Posted by: Jack Spratt | May 4, 2009

Peacham Village in the Northeast Kingdom

A few years ago my travels took me to Northeast Kingdom of Vermont, and close to the town of Peacham. Peacham has the distinction of being the most photographed town in Vermont.

I visited in the spring but am told it is beautiful in the fall when the foliage is in full bloom and the town has a special celebration called Peacham Fall Foliage Day. I had to make do with a visit when the town was awakening from its long winter in this wilderness area close to the Canadian border.

Peacham boasts a population hovering around 650 and the town was settled in 1776 – so when people ask you what was the year of the American Revolution you can tell them it was the same year that Peacham in Vermont was settled.

Peacham is a little under 200-miles from Boston and located just south of St. Johnsbury, the largest town in the Northeast Kingdom and a place for travelers to stay if you’re in the area.

The town of Peacham attracts visitors for its remoteness and scenic beauty of rolling hills and city dwellers romantic imagination of how Vermont should look. The town has a white clapboard church, red barns, an intriguing country store, a blacksmith shop, and close to town are an Alpacas farm and the Peacham Bog Natural Area.

In the summer and fall visitors stroll around the town with nowhere in particular to go and relax and enjoy the hospitality of the residents, and sooner or later wander into Peacham Store – an old-fashioned Vermont country store.  The store sells light fare to take out and eat on the porch but dining requires driving to nearby towns.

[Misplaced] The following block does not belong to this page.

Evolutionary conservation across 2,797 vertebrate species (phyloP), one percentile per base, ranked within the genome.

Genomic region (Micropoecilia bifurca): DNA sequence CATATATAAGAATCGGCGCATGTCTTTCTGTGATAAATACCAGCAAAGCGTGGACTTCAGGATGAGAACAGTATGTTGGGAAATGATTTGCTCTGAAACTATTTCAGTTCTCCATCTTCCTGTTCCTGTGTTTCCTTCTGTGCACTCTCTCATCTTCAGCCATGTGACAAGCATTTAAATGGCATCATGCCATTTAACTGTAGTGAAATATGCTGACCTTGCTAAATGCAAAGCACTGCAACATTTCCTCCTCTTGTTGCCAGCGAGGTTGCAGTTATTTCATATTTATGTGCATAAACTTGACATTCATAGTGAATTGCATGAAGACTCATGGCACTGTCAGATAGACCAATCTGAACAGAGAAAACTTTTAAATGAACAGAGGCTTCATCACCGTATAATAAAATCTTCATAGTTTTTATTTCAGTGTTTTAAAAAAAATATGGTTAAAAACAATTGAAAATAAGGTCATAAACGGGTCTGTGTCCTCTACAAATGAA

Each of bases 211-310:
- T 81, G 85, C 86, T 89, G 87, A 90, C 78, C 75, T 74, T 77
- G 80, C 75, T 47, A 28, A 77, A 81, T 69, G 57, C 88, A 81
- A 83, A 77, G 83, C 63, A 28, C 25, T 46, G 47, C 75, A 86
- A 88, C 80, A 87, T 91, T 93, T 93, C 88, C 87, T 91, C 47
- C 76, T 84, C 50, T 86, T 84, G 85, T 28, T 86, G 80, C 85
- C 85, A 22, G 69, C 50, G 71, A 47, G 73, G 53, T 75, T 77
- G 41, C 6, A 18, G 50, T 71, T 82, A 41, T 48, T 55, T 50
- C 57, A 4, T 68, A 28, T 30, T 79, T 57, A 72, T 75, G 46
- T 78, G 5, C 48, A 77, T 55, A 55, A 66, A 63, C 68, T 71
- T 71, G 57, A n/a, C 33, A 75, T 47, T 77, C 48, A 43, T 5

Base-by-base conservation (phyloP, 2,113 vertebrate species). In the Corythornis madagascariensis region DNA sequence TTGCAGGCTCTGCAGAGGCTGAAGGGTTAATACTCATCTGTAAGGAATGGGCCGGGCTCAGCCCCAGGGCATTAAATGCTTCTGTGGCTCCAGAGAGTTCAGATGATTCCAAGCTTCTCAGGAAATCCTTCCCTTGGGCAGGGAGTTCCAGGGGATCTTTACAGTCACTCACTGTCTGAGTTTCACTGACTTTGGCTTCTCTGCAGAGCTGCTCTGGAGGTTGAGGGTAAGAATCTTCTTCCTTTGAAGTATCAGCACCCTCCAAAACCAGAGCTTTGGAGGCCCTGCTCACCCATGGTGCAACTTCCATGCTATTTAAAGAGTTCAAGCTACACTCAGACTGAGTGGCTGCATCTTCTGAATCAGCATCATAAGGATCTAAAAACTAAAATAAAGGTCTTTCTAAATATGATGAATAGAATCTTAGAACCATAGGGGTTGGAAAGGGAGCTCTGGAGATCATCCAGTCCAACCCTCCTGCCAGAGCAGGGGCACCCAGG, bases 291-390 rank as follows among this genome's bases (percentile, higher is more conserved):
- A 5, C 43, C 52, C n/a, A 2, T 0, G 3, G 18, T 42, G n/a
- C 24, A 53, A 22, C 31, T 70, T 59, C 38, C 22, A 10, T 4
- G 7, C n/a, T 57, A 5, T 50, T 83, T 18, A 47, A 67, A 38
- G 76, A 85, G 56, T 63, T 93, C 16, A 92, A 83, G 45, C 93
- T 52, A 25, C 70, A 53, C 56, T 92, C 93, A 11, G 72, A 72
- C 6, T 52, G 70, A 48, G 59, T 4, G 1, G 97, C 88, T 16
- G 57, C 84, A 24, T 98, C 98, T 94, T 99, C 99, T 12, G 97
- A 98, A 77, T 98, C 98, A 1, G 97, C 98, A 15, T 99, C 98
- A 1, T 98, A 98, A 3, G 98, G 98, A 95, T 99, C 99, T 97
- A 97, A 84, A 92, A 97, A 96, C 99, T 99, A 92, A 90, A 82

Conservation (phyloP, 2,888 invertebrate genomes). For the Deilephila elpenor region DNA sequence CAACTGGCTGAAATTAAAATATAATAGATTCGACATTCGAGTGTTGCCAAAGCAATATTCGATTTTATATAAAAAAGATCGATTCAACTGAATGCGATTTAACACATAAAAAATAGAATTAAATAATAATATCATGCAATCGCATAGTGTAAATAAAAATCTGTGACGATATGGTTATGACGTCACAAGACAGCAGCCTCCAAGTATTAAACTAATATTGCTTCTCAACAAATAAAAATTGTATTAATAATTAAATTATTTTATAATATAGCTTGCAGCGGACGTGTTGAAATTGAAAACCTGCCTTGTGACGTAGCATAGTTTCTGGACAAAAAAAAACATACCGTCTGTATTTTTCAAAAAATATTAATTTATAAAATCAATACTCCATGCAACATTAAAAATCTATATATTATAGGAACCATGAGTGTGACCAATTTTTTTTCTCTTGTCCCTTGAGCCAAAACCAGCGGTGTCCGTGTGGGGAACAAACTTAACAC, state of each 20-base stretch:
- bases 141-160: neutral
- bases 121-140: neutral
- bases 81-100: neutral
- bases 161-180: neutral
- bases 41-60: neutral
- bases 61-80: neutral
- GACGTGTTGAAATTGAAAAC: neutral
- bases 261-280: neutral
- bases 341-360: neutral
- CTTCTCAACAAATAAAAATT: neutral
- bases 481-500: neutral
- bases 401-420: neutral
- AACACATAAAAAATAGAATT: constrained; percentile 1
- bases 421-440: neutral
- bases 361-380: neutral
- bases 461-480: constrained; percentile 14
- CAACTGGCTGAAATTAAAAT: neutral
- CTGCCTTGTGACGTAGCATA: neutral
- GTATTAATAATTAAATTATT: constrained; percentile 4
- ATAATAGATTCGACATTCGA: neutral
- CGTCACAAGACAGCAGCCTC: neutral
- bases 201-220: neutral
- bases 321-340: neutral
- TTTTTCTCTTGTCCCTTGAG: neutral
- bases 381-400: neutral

The town is featured in a coffee-table book called “New England’s Most Beautiful Villages” and I certainly wouldn’t argue with the selection.

The main road through Peacham is called the Bayley Hazen Road and it connects Peacham to another celebrated village in the Kingdom called Craftsbury. The road was originally commissioned by George Washington in anticipation of military campaigns against the British Troops located across the Canadian border. But it was abandoned once it was realized the British could also use it for conducting their campaigns. The road stretches for 54-miles.

Traveling in the Northeast Kingdom of Vermont offers peace and uncomplicated relaxation that most of us will find hard to enjoy. If you find yourself visiting and looking for a list of things to see and do then you’ve missed the point of visiting Peacham. Peacham is a village to relax in and not do anything but wander around and wish there were a few more days in the year when you could do the same.

Enjoy a visit to the Kingdom and Peacham.

Jack Sprat


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